return !obj.length

If someone does not know, then the UI.registerHelper function registers a global helper, which is available in all templates. As for the functions themselves, the first is used to debug template variables. Sometimes it’s useful to understand what lies in a variable and why it does not work the way I expect. Just write:

{{print someVar}}

… or:

{{print someHelper}}

... and we get the output to the console, where we see the type and value.

The second and third helpers are adapting the simple conditions of a template from Django, my favorite web framework (well, where is it without ads?)

The last helper is used to test the ability to iterate (iterate) a collection. In order not to doubt whether I returned .fetch () from the collection, or whether it is in its pure form, the helper is slightly complicated.

Also, in working with templates, I struggled for a long time about the syntax of each. When we call each, we change the context of the template, and this does not point to the scope of the template, but to the scope of the iterable object.

	.some-class #{this.title}
		each MyBlogPostCollection
			h1 #{this.title}

In the first case, .title will be either a template helper with that name, or a property from a data object if you use iron-router. In the second, .title will be taken from the MyBlogPostCollection collection object. By the way, this can not be written to refer to properties, it’s quite simple # {title}

But this is all quite simple, and now actually what I struggled with. If in each we need to access the object from the parent context, then it is used ... (two points), and there is no need to write this, its parser will not gobble up. As a result, these are the following, not always obvious constructions:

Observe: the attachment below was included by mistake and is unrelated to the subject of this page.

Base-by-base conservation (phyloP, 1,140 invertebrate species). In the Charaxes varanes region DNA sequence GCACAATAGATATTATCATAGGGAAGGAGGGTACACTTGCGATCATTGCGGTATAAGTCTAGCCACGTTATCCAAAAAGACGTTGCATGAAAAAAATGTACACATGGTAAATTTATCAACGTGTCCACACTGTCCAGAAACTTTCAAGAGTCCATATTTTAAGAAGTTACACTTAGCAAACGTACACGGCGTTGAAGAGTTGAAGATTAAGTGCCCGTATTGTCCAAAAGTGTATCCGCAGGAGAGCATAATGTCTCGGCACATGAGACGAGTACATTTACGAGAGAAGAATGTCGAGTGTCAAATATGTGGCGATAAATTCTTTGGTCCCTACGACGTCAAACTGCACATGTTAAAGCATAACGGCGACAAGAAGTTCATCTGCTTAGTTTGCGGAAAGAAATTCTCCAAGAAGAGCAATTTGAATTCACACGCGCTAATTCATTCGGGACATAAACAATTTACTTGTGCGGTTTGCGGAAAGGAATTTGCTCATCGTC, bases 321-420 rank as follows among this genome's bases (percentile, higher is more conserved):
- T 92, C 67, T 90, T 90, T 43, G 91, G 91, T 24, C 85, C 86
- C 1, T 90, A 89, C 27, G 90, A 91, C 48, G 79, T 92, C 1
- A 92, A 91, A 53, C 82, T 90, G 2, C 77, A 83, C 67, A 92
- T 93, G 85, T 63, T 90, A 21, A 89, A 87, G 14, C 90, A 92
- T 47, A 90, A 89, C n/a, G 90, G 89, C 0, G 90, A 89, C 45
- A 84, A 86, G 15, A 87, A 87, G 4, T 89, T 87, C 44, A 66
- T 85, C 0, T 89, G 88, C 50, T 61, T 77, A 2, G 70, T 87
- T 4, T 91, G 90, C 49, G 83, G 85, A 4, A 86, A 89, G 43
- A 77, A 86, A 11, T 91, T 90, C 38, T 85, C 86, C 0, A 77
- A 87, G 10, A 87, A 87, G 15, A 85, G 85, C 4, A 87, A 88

{{someHelper ../../..}}

Within the parent context, if required, you can also directly access properties. i.e.:

{{someHelper ../../title}}

I also honestly banged my head trying to dynamically put down a class for an element. Although, perhaps, it is only up to me that some things get so tight.

.contacts(class="{{#if isPdf}} border-radius-pdf {{/if}}")

Well, if the same is required with the helper, then:

.contacts(class="{{#if isPdf}} {{border-radius-pdf  someVal}} {{/if}}")

And yes, a small remark, the complete if-else construct looks like this: {{#if <...>}} {{else}} {{/ if}} that is, else does not have #, which, in my opinion look is not logical.

A pure jade if-else looks simple:

		.some value
		.another value

But remember that the condition cannot be added to if.

Of the intricacies of using jade, this is probably all I can tell right now. When I sat down to write an article, I wanted to share a few tricks not only in working with templates, but also in processing form data, loading images, but after writing about jade, I decided not to throw everything in a heap. Just the other day I solved a non-trivial task - I learned to take a screenshot of the application with user data. Perhaps some of this will be interesting - leave comments, if there is a demand - I will write.